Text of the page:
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Scruff’s founder, Eric Silverberg, told me the company added the feature when they noticed lots of users were already posting travel itineraries in their profiles; now one in four members posts a new trip every year.
But travel flings aside, I suspect most people don’t join dating apps intending to fall in love across continents, especially since it’s so easy to filter matches by distance.
A couple of weeks later, for work, I started combing through a data set of Ok Cupid “success stories”—blurbs that couples wrote in to let us know they’d found a soul mate or spouse through the site.Last year, Tinder launched a paid feature called Passport that lets people swipe on members anywhere in the world.And Scruff, a dating app for gay men, has a section called Scruff Venture that helps users coordinate travel plans and connect with host members in foreign countries.Here I learn there’s a word for digital couples who’ve never met in person: They’re called “nevermets.” “Three years in and we’ve finally closed the distance!! “[f/22][m/28],” she clarified, meaning she was a 22-year-old female and her partner a 28-year-old male.“Meeting him for the first time tomorrow.” A recent survey of the group found most members are young, between 18 and 23.“I guess people on online-dating sites know what they’re looking for, but these younger people in nevermet relationships aren’t really looking for love online,” the /r/Long Distance moderator, a 20-year-old college student who goes by Bliss online, tells me.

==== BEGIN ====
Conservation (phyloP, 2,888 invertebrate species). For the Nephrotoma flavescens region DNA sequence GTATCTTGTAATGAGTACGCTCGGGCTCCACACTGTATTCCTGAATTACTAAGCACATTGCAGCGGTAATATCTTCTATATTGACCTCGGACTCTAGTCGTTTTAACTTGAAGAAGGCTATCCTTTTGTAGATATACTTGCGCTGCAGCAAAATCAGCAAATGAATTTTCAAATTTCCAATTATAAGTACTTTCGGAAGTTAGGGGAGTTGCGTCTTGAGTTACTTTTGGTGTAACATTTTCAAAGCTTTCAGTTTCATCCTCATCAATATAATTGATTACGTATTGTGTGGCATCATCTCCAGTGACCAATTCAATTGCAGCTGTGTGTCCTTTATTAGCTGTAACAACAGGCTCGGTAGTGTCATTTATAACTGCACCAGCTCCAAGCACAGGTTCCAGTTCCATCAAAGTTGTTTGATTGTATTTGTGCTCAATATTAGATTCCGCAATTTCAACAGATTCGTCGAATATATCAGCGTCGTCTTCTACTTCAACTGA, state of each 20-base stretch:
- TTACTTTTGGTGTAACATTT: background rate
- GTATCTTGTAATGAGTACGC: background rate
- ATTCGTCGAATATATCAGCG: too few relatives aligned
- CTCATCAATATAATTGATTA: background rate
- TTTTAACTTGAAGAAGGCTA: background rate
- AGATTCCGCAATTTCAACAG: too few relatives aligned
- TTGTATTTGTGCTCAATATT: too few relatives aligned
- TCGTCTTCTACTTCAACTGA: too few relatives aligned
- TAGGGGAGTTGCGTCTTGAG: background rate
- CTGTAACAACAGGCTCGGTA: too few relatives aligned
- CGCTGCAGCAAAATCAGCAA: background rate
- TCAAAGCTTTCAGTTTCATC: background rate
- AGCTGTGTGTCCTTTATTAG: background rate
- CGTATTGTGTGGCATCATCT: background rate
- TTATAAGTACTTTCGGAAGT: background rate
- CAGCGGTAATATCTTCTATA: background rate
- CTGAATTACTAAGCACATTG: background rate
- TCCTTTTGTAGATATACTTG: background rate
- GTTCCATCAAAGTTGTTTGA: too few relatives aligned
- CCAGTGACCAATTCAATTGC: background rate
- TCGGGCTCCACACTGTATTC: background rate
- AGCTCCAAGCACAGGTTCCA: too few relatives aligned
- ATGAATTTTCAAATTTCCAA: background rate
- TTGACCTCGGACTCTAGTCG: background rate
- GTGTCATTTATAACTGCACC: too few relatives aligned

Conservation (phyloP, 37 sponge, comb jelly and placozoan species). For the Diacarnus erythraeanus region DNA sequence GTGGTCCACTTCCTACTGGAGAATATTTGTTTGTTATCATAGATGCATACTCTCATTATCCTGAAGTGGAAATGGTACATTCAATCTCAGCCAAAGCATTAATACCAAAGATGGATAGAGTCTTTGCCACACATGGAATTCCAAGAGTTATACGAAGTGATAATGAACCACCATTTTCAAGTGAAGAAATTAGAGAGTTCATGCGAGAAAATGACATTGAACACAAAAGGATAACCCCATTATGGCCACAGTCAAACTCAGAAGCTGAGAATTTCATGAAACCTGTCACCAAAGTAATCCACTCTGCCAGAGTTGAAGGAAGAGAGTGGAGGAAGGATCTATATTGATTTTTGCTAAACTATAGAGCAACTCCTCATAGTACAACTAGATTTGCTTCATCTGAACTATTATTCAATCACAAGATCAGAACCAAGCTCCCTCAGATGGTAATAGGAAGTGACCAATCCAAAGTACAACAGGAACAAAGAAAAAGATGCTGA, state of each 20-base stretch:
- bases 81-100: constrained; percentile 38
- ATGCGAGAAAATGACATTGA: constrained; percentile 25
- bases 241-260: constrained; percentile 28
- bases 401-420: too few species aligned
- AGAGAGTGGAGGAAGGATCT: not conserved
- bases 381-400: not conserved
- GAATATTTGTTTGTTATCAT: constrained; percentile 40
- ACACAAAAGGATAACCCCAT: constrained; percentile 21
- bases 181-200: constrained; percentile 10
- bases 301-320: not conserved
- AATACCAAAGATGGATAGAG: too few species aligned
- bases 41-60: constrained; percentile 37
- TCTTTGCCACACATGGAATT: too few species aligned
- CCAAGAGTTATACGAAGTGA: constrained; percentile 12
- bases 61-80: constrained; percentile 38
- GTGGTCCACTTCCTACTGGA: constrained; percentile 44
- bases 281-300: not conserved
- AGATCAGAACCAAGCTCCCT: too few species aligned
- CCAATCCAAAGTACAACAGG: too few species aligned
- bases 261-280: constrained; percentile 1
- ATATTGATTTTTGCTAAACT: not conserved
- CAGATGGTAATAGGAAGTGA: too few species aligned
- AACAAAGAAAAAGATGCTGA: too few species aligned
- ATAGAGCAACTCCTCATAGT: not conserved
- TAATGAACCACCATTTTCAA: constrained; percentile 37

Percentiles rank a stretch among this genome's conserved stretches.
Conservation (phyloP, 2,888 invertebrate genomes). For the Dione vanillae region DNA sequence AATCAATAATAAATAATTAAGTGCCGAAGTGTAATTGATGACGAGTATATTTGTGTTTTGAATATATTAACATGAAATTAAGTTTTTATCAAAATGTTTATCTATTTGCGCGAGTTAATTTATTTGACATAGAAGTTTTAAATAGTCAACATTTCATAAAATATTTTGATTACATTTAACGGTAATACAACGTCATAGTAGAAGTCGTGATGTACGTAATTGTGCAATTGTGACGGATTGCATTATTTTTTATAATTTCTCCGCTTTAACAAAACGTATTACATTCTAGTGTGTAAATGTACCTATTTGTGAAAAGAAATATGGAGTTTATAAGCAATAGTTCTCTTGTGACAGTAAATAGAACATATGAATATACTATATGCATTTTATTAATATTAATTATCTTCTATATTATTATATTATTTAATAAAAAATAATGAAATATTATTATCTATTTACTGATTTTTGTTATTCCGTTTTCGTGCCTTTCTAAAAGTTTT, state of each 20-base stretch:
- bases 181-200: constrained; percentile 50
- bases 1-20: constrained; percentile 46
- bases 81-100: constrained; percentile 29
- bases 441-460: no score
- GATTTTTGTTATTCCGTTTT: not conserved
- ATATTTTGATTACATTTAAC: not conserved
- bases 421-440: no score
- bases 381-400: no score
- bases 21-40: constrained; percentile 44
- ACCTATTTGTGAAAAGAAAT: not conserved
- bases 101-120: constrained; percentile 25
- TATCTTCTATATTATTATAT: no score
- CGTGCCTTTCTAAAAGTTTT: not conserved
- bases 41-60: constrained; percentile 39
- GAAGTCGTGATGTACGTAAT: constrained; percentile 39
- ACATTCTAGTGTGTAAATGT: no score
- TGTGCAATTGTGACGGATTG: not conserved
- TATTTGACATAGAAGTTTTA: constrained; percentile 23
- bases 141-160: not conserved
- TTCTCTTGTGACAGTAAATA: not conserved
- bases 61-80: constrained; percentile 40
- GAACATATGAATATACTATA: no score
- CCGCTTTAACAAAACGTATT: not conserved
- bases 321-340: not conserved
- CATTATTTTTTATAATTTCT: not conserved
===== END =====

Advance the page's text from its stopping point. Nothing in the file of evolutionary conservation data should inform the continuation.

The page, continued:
Lonely and alone on a Saturday night, I started scrolling through Ok Cupid and, out of boredom and curiosity, expanded my search options to include users anywhere in the world.